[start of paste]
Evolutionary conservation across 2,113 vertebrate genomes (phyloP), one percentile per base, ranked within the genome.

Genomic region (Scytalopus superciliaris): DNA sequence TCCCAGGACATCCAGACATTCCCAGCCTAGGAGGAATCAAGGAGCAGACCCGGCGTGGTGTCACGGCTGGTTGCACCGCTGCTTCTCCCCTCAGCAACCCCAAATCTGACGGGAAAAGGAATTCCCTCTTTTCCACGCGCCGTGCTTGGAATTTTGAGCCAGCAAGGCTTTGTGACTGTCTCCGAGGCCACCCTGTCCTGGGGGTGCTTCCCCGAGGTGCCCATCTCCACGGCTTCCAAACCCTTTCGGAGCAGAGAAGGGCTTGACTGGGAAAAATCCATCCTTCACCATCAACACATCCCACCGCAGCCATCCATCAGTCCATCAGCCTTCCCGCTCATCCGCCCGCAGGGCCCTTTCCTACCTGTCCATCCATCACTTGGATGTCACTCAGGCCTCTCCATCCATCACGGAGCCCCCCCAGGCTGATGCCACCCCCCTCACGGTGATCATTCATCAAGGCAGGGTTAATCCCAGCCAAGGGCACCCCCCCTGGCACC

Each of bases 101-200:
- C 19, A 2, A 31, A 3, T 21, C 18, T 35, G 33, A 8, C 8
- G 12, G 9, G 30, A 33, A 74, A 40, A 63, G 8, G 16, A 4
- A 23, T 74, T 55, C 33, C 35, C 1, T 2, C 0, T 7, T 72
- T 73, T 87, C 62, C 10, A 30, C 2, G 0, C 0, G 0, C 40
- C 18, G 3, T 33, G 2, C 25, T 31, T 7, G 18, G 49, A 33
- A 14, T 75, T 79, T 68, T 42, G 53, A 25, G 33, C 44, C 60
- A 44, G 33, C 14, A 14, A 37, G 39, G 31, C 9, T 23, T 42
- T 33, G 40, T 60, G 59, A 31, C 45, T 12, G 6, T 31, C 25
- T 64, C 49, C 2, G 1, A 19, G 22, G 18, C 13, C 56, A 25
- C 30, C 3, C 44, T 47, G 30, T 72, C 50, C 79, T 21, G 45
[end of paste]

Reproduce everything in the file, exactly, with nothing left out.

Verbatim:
Evolutionary conservation across 2,113 vertebrate genomes (phyloP), one percentile per base, ranked within the genome.

Genomic region (Scytalopus superciliaris): DNA sequence TCCCAGGACATCCAGACATTCCCAGCCTAGGAGGAATCAAGGAGCAGACCCGGCGTGGTGTCACGGCTGGTTGCACCGCTGCTTCTCCCCTCAGCAACCCCAAATCTGACGGGAAAAGGAATTCCCTCTTTTCCACGCGCCGTGCTTGGAATTTTGAGCCAGCAAGGCTTTGTGACTGTCTCCGAGGCCACCCTGTCCTGGGGGTGCTTCCCCGAGGTGCCCATCTCCACGGCTTCCAAACCCTTTCGGAGCAGAGAAGGGCTTGACTGGGAAAAATCCATCCTTCACCATCAACACATCCCACCGCAGCCATCCATCAGTCCATCAGCCTTCCCGCTCATCCGCCCGCAGGGCCCTTTCCTACCTGTCCATCCATCACTTGGATGTCACTCAGGCCTCTCCATCCATCACGGAGCCCCCCCAGGCTGATGCCACCCCCCTCACGGTGATCATTCATCAAGGCAGGGTTAATCCCAGCCAAGGGCACCCCCCCTGGCACC

Each of bases 101-200:
- C 19, A 2, A 31, A 3, T 21, C 18, T 35, G 33, A 8, C 8
- G 12, G 9, G 30, A 33, A 74, A 40, A 63, G 8, G 16, A 4
- A 23, T 74, T 55, C 33, C 35, C 1, T 2, C 0, T 7, T 72
- T 73, T 87, C 62, C 10, A 30, C 2, G 0, C 0, G 0, C 40
- C 18, G 3, T 33, G 2, C 25, T 31, T 7, G 18, G 49, A 33
- A 14, T 75, T 79, T 68, T 42, G 53, A 25, G 33, C 44, C 60
- A 44, G 33, C 14, A 14, A 37, G 39, G 31, C 9, T 23, T 42
- T 33, G 40, T 60, G 59, A 31, C 45, T 12, G 6, T 31, C 25
- T 64, C 49, C 2, G 1, A 19, G 22, G 18, C 13, C 56, A 25
- C 30, C 3, C 44, T 47, G 30, T 72, C 50, C 79, T 21, G 45